Basic bevel planetary unit

Figure 2: Basic bevel planetary gear unit


Stacked planet gears

The planet gears of the bevel-planetary unit may be arranged horizontally in a stacked configuration rather than angled, as illustrated in figure 3. This gives the same ratio as the unit of figure 2, but with a simpler geometry. Other advantages of the bevel configuration are retained, such as the decoupling of the planet gear diameter from the gear ratio.


Bevel planetary stacked planet gears

Figure 3: Bevel planetary unit with stacked planet gears


Roller gears and sprockets

The large tooth size opens up another interesting design option – there is now enough space for regular gear teeth to be replaced with rollers meshing with sprocket-like teeth, as illustrated in figure 4. The rollers reduce the internal friction and wear of the hub by replacing the sliding friction between the teeth with rolling friction.


Bevel planetary stacked planet gears rollers

Figure 4: Bevel planetary unit with roller teeth and sprockets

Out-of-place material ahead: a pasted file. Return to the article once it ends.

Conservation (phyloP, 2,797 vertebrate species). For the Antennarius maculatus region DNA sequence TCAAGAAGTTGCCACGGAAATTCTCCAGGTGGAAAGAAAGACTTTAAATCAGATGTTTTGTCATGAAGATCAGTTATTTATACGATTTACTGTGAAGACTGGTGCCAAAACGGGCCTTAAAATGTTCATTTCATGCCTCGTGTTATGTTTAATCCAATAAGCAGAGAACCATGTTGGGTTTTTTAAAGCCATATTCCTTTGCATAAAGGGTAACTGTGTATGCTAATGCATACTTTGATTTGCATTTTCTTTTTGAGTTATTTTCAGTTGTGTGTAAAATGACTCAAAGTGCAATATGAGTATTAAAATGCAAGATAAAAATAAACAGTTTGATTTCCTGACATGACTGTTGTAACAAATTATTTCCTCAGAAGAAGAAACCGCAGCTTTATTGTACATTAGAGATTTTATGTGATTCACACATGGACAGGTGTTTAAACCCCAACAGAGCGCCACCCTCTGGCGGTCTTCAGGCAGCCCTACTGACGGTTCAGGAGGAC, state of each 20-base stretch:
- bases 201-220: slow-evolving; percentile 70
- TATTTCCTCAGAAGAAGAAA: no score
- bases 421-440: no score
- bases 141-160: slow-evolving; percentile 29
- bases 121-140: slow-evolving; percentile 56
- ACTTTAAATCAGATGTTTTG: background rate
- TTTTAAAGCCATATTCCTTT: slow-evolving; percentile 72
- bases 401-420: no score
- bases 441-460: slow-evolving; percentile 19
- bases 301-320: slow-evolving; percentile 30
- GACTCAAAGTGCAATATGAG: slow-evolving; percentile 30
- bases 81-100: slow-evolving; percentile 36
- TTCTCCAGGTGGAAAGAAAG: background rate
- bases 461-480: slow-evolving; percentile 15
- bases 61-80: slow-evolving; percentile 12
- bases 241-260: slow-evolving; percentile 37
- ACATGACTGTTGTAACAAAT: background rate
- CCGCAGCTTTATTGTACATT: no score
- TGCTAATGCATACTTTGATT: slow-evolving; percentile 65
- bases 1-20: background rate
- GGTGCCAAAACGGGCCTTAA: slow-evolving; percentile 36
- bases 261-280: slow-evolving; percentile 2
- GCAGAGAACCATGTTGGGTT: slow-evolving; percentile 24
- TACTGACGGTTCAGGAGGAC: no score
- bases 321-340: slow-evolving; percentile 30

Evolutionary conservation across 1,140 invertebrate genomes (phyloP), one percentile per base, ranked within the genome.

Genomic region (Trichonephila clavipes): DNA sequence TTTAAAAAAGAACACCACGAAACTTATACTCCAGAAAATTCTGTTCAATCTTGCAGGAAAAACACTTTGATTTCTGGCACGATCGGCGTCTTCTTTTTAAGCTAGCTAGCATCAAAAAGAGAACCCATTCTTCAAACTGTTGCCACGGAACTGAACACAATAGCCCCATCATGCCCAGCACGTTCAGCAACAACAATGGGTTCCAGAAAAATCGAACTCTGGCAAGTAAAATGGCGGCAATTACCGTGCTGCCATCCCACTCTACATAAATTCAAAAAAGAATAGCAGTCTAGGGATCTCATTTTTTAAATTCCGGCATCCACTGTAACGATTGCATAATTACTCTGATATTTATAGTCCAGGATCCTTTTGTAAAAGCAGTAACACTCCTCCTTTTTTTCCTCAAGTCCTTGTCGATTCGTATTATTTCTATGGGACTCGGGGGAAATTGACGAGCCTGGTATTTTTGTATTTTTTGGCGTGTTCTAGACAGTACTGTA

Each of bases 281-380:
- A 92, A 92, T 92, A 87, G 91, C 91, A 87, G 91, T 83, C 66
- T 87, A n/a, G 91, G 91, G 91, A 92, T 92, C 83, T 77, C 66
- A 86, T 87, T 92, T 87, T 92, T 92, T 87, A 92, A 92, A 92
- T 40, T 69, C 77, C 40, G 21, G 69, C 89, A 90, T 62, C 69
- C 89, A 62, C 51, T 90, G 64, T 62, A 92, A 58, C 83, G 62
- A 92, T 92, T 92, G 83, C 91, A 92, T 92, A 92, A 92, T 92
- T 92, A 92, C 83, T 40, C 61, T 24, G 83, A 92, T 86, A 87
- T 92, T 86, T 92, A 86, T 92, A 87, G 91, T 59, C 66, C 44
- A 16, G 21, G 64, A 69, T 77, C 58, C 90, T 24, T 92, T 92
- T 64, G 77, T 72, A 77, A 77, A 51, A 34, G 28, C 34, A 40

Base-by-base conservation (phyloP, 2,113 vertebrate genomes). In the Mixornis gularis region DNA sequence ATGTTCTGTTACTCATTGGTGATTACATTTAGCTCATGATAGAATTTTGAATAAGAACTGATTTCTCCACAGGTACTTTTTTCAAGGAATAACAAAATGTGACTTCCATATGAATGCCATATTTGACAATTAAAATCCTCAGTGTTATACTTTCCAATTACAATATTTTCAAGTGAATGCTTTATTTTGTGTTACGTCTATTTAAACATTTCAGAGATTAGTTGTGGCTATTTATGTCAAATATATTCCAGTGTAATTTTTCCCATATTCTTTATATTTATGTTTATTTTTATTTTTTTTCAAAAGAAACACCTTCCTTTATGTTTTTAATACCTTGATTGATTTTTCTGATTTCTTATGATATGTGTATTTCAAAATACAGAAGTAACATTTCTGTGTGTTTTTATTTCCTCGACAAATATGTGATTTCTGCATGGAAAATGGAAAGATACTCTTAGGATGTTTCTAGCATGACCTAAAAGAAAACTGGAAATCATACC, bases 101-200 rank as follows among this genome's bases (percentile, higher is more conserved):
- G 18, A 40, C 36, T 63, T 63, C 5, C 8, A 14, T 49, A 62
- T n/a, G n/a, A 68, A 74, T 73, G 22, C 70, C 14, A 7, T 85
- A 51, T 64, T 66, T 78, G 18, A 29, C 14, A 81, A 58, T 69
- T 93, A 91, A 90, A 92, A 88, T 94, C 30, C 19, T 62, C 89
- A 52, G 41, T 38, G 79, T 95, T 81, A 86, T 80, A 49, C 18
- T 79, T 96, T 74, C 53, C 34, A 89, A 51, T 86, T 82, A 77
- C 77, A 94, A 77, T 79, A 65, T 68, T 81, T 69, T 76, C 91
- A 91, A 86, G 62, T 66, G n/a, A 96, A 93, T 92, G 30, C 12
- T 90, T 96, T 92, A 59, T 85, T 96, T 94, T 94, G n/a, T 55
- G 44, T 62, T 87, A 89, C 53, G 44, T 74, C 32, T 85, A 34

Multiple gears and shifting

To gain more than one speed, more ring gears can be added. As illustrated in figure 5, a small ring gear is added that meshes with the lower planet gears of each planet gear stack. When this small ring gear is held stationary by a shifting mechanism (not shown) and the large ring gear is free to rotate, the gear ratio is a step-up ratio of 1:2 (input to output). When the small ring gear is released and the large ring gear held stationary by the shifting mechanism, the gear ratio reverts to 1:2.67 as before. More gears may be added by simply stacking more planet gears with corresponding ring gears. The gear ratio is then selected by the shifting mechanism holding the corresponding ring gear stationary and allowing all the remaining ring gears to rotate freely.